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Feb 13 2012

I’m going to be a MITx 6.002x guinea pig!

So having spent my last two posts suggesting that the OU needs to retain at least some face to face tutorial and/or residential school time in its modules, I’ve decided to enrol in an entirely internet-delivered short course in circuits and electronics, of which the BBC says:

… is unusual in that it is inviting students anywhere in the world, without charge or prior entrance requirements, to study for a certificate carrying the MIT brand.

The level this course is taught at is supposed to be equivalent to a module within the first year of an undergraduate degree. MIT say that:

In order to succeed in this course, you must have taken an AP level physics course in electricity and magnetism. You must know basic calculus and linear algebra and have some background in differential equations.

Despite saying they’re aiming at a worldwide audience, that statement seems to suggest that I might have to do a crash course in American culture too. Having done a quick bit of research, AP level is apparently similar to A level courses in content, but rather different in assessment style. So I should be all right.

I have two reasons for wanting to try this. Firstly, the subject matter of the course interests me. Secondly, I want to see if it really is possible and enjoyable to study at degree level purely through the medium of the internet. I’m sceptical (or should that be skeptical?),  but hopefully will remain open-minded.

The course runs from 5th March to 8th June and is meant to take around 10 hours a week. I’ll be blogging about my experiences here, but if you fancy joining me on this journey into the world of 1999AD I’d welcome your company!

19 comments

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  1. Shwetha

    Hi, I’m just curious, how did you get to know about the course in the first place?

    1. tim

      There was an enormous amount of media coverage about it in the UK a month or so before it started. I think I was one of the first 5,000 or so worldwide to register for it.

  2. Beau

    How’re we doing two days in? At the same time I’m doing this week’s coursework I am watching lectures from 8.02 on electricity and magnetism. I wish the site had suggested that earlier, before the first day, but for what it’s worth they are pretty good, informative, since I haven’t taken Physics for three years.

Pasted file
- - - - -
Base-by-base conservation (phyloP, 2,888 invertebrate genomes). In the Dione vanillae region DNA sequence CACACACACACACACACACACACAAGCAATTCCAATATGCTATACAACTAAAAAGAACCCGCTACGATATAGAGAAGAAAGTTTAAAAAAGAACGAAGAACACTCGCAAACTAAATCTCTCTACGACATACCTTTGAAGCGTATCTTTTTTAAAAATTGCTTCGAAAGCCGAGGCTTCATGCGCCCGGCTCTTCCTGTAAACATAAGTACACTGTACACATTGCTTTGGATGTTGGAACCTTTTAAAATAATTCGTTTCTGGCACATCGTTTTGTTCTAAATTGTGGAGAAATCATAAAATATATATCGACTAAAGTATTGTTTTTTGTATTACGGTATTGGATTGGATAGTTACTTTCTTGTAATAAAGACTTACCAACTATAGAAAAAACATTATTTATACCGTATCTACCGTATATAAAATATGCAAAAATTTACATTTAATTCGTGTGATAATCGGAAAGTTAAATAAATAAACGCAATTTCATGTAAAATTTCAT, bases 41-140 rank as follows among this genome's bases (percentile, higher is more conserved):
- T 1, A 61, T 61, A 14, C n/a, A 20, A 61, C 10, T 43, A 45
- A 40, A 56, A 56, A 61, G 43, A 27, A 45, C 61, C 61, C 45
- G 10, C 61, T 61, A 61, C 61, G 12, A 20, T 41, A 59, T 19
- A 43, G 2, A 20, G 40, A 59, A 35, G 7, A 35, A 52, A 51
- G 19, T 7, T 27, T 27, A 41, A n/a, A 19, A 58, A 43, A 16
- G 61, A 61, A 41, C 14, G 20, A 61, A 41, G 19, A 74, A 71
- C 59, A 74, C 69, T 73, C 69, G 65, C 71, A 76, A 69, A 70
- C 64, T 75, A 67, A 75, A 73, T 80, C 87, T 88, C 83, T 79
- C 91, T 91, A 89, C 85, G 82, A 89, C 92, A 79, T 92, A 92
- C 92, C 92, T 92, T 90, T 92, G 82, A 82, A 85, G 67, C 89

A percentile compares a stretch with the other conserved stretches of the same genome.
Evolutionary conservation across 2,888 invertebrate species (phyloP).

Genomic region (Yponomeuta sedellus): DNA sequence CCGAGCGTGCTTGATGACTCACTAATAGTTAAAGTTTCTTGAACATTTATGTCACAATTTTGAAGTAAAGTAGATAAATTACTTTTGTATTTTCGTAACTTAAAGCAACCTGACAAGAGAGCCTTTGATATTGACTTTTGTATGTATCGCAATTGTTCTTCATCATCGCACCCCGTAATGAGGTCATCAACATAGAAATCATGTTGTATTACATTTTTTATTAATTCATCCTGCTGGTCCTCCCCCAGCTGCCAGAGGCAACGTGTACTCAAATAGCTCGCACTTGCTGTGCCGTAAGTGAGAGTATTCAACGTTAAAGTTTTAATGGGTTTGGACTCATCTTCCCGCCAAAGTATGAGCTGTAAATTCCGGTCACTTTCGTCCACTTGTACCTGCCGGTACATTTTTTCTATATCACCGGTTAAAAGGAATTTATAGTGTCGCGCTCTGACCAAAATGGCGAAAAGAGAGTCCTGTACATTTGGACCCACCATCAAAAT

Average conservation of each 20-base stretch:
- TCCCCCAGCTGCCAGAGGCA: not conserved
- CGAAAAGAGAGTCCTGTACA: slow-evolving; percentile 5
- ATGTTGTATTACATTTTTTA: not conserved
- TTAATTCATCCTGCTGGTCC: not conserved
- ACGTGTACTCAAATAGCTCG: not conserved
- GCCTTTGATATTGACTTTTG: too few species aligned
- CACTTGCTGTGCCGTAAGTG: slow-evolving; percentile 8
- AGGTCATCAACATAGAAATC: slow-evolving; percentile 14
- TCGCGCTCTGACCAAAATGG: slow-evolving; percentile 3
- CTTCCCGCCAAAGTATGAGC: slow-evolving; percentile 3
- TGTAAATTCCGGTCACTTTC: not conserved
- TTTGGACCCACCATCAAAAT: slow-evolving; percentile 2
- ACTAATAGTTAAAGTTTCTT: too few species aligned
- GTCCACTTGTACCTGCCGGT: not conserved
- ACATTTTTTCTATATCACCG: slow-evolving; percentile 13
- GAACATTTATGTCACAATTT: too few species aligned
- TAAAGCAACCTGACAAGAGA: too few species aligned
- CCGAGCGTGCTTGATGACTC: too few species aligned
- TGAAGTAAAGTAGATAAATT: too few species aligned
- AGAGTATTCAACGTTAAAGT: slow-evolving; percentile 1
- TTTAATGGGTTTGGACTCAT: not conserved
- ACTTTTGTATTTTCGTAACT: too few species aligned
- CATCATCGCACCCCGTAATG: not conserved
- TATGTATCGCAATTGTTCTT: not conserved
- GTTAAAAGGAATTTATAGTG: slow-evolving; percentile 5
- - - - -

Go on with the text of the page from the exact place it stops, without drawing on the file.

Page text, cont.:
3. Erictrician

    I signed up and await the start on Monday. I am getting on a bit (66) and hope to be spared until the end of the course. I still teach various electrical subjects and am particularly interested in how they manage the distance learning aspects of the course.
    I have got the course reference book “Foundations of Analog & Digital Electronic Circuits” and find the constant recourse to Maxwells Equations to prove self evident electrical theory to be pointless.

    All the Best Eric

  4. Mike Thompson

    I’ve signed up for this class. When I (one day..) return to the local community college I will have to take this svcalculus that I failed to complete, and I’ve dreaded it enough that occasionally I brush up on my graphing and math anyways. I’ve got an enthusiast background in electronics and some experience with microcontrollers so hopefully I will be able to get the hang of it..

    Concerning the value of this initially ‘honor system’ pilot, we have to remember that there is always the experience of taking the class and knowledge to be gained. They hint at charging a modest fee in the future and go on to say that for this instance the fee will be waived.. “MITx will not require that you be tested in a testing center or otherwise have your identity certified” which suggests to me that the fee will exist to cover whatever validation scheme they choose possibly based on the percentage and distribution of pilot participants who make it to the final exam. Now.. if you manage to gain an honor credit for this course and go on to successfully complete future MITx courses that charge a fee to have someone in a participating university or library.. check you out, then I suppose you might inherit some authenticity for these honor-based credits at that time…

  5. Beau

    I’m a high school graduate who took AP level Physics and Calculus AB, but I am deferring attending university. This seems like a great opportunity to continue my study.

  6. David

    Thanks for the replies. Though I don’t have the previous education you do Im going to give it go anyway, as SH says, it’s free.